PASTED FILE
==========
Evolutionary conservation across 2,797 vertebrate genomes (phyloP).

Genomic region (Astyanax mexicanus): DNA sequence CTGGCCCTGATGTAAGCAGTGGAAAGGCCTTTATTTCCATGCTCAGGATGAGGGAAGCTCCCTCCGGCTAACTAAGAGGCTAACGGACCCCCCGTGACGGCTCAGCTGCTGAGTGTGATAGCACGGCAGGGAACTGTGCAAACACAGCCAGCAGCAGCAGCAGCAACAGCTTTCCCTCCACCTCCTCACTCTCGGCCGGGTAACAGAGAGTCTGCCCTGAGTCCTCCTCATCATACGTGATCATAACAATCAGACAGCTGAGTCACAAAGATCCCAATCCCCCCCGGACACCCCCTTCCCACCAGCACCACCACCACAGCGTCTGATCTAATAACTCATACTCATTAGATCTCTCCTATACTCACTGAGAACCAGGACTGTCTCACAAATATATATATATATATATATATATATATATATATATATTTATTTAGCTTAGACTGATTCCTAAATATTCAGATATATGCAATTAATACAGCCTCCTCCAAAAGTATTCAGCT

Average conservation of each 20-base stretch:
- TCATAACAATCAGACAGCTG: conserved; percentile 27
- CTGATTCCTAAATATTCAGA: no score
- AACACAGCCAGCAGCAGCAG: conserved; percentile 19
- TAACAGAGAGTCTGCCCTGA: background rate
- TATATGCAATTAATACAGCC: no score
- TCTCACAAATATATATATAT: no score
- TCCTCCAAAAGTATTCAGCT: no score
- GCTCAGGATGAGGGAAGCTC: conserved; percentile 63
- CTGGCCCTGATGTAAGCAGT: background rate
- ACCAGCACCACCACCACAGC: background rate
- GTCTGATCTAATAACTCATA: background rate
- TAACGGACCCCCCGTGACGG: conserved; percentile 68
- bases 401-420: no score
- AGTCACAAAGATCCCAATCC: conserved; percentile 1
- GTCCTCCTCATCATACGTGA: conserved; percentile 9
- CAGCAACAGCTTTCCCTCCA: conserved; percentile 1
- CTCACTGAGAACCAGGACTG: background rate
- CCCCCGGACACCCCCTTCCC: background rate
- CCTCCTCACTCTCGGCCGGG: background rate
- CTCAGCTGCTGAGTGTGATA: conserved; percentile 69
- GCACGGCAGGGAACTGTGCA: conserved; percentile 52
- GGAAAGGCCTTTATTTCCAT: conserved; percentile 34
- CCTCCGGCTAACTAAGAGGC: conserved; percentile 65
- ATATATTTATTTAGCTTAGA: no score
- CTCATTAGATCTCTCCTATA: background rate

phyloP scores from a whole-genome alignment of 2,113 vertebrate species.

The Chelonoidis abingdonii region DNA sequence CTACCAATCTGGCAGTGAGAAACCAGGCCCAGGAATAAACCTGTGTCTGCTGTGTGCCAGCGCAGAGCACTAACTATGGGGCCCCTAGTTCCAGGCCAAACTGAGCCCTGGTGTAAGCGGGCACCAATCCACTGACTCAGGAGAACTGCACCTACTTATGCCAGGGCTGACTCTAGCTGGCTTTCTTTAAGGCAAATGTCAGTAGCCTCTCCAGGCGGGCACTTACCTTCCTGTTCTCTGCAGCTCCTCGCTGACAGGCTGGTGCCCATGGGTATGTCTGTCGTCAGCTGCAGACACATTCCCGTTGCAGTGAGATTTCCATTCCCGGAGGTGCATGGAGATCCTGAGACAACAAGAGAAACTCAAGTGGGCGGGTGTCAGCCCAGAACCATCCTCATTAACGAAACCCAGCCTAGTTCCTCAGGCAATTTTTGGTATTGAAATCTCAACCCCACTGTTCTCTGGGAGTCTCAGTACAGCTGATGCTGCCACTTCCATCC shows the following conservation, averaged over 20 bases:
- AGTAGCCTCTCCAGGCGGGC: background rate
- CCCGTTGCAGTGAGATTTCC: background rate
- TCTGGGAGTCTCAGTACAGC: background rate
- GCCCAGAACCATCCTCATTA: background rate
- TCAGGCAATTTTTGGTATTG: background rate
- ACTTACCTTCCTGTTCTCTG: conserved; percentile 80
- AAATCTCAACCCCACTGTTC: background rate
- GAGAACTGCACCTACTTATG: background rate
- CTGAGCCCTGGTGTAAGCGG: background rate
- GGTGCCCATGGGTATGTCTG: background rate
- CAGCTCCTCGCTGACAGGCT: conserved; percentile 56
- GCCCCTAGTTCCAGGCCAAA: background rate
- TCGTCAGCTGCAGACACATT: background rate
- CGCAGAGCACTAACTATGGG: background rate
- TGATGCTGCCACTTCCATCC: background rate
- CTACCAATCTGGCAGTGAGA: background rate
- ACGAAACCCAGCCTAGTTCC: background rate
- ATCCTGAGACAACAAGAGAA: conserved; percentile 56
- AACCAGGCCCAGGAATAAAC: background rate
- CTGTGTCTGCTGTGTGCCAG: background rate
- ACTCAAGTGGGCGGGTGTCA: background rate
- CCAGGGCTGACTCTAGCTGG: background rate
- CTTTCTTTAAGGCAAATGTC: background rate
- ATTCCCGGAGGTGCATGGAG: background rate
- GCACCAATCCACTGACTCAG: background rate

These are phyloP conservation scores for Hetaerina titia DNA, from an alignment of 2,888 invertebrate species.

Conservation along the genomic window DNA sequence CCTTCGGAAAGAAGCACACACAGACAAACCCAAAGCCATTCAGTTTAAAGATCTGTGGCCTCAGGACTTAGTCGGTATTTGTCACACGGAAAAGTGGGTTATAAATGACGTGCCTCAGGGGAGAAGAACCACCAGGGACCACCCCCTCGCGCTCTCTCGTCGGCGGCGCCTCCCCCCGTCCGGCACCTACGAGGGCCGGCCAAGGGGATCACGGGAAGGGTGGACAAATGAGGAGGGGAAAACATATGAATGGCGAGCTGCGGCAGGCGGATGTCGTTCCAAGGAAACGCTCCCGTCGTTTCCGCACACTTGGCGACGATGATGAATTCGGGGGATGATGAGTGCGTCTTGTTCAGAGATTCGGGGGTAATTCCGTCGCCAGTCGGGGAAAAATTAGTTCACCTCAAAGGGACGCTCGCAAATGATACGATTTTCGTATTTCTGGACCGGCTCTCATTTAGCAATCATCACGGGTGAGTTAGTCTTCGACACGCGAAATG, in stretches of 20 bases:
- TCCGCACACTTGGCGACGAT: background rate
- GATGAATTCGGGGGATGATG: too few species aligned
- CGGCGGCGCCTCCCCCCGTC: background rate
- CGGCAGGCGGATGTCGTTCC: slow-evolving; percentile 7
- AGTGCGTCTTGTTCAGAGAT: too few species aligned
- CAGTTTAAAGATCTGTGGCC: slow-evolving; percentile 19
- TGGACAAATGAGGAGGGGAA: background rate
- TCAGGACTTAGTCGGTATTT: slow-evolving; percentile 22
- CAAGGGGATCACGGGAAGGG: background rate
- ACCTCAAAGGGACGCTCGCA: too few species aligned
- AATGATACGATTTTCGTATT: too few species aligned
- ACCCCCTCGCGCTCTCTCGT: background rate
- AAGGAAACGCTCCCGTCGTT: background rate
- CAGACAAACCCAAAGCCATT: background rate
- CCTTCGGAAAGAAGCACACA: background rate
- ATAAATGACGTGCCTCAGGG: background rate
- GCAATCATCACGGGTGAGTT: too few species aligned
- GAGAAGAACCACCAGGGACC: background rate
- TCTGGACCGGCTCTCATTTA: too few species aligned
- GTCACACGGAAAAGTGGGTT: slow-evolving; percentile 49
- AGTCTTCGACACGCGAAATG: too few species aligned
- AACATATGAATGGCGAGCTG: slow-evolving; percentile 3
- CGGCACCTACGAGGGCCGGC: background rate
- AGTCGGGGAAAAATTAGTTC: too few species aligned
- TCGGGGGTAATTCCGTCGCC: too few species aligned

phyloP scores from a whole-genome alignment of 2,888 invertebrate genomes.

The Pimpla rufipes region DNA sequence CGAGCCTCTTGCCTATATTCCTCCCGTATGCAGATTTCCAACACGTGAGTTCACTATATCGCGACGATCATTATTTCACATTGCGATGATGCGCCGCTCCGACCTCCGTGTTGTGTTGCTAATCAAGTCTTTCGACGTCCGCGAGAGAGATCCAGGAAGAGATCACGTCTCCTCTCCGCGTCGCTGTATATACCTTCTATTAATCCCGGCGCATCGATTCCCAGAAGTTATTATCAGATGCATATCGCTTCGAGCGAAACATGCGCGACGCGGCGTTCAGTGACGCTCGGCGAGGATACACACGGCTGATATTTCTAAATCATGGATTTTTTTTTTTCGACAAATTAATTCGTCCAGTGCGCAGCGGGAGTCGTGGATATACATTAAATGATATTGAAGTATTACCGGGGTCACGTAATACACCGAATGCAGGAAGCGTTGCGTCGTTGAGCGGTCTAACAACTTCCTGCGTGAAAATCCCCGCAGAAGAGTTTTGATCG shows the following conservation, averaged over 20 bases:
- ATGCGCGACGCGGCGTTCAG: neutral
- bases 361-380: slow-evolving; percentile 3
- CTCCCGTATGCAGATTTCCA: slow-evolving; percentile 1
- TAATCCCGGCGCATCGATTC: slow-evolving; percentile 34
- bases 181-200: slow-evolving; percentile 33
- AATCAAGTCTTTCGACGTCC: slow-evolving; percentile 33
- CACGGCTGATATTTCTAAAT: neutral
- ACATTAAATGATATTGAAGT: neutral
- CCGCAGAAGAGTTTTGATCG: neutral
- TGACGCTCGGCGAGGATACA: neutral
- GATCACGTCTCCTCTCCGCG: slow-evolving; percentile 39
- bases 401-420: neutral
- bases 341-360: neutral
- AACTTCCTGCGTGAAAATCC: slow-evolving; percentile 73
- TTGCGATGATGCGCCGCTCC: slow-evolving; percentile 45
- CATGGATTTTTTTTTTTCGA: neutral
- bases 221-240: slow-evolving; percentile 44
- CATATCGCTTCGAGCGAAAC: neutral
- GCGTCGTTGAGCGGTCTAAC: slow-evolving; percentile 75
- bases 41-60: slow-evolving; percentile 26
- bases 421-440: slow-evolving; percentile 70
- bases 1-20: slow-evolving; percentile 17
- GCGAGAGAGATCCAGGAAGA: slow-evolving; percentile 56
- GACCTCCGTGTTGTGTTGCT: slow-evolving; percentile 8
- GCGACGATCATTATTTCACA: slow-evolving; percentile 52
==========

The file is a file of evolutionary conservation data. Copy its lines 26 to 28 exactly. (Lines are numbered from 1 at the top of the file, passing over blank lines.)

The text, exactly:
- CCTCCGGCTAACTAAGAGGC: conserved; percentile 65
- ATATATTTATTTAGCTTAGA: no score
- CTCATTAGATCTCTCCTATA: background rate